In total, we spent $135 at the consignment sale, for items that would have totaled $425 if they were all new. Also, as a side note, I made some extra income through consigning. A whopping $22.

So … we now have a much better understanding of how much extra crisis money we have and can put it toward debt.

Medical Bills paid: $5,714.40

Consignment Money Spent: $135

Extra Income: $22

Extra Debt paid: $2,591

Total Debt paid in August: $2,837

Since 1/1/2012 – Total Debt Paid off: $35, 773*

*For the purpose of Baby step 2 we are not factoring in our home mortgage

 

Consignment savings Running Total numbers:

Running total for used items: $393
Approximate amount if all items were new: $1,119

Savings: $726

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July by the Numbers

Z_Birth So… once again, not a lot to report. However – This is hopefully the last month that the debt snowball is on pause!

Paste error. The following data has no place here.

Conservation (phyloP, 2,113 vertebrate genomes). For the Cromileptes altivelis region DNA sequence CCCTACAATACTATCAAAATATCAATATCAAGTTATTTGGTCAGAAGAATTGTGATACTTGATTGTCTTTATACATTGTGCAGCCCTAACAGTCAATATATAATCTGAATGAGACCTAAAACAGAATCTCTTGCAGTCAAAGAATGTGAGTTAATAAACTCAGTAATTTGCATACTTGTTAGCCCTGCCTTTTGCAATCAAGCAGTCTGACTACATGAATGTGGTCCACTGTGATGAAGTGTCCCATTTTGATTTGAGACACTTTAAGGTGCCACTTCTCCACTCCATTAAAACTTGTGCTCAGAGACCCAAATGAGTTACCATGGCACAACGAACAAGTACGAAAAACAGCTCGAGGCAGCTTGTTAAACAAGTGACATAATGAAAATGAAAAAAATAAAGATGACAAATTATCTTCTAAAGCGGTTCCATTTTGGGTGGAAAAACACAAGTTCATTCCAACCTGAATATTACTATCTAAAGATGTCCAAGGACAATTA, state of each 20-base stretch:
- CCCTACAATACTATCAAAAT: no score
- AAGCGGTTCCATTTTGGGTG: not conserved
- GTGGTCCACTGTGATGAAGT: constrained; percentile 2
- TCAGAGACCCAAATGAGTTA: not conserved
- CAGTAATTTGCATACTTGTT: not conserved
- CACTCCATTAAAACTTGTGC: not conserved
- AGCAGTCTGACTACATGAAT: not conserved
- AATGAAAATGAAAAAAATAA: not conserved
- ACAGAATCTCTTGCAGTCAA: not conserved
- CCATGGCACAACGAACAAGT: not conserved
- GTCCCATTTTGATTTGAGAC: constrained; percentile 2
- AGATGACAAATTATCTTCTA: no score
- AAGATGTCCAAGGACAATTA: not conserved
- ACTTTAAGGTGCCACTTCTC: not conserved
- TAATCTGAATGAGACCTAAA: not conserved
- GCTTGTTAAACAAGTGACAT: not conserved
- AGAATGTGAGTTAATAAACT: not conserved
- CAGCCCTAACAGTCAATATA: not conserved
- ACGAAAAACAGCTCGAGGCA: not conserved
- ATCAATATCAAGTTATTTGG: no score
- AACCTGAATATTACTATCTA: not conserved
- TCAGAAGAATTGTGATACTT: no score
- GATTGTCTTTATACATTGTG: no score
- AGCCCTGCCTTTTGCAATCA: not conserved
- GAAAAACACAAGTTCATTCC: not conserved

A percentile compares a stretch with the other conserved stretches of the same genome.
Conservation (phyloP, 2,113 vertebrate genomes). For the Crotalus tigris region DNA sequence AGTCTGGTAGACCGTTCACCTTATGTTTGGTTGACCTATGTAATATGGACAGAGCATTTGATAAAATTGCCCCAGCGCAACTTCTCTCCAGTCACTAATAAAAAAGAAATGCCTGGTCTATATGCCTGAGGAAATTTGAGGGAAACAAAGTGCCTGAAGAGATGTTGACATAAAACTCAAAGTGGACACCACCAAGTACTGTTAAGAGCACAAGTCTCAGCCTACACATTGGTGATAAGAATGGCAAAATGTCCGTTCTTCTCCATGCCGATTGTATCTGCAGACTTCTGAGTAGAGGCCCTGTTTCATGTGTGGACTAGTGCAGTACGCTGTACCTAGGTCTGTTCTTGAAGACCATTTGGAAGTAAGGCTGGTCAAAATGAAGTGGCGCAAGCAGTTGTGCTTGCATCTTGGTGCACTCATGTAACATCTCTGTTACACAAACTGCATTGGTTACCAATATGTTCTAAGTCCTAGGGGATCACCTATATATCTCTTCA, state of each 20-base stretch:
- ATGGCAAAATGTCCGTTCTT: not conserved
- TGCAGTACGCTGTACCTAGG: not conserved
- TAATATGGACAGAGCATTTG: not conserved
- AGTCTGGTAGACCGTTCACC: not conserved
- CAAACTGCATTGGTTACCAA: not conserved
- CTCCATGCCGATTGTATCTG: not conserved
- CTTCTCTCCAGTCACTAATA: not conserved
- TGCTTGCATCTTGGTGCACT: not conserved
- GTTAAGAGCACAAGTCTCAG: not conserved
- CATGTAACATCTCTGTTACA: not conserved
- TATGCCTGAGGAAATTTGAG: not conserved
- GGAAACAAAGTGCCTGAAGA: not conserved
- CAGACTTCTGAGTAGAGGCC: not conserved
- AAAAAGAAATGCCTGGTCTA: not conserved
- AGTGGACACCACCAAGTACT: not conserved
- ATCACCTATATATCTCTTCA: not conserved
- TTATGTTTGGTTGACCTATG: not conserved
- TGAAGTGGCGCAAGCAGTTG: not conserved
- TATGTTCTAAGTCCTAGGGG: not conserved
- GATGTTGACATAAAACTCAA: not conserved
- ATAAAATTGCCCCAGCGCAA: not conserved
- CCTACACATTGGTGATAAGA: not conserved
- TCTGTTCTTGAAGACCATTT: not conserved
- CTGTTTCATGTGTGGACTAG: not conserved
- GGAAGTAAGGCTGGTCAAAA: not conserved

While I was laid off in April (and now plan on staying home), the self-employed one in the house has had a tremendous increase in work. Praise the Lord!

Also, baby boy was born mid month! 🙂 He’s so precious. Yep, I’m bias, but he’s a super cutie!

And if you recall from previous “by the numbers” once the hospital bills are finalized, we’ll be able to use the Crisis Fund to Pay All the Medical Bills (creating no new debt!) and throw the rest at my student loan.

I’m guessing that the total number toward debt will be a bit smaller than I would have liked or hoped (mainly due to my not working since mid April), but every little bit helps.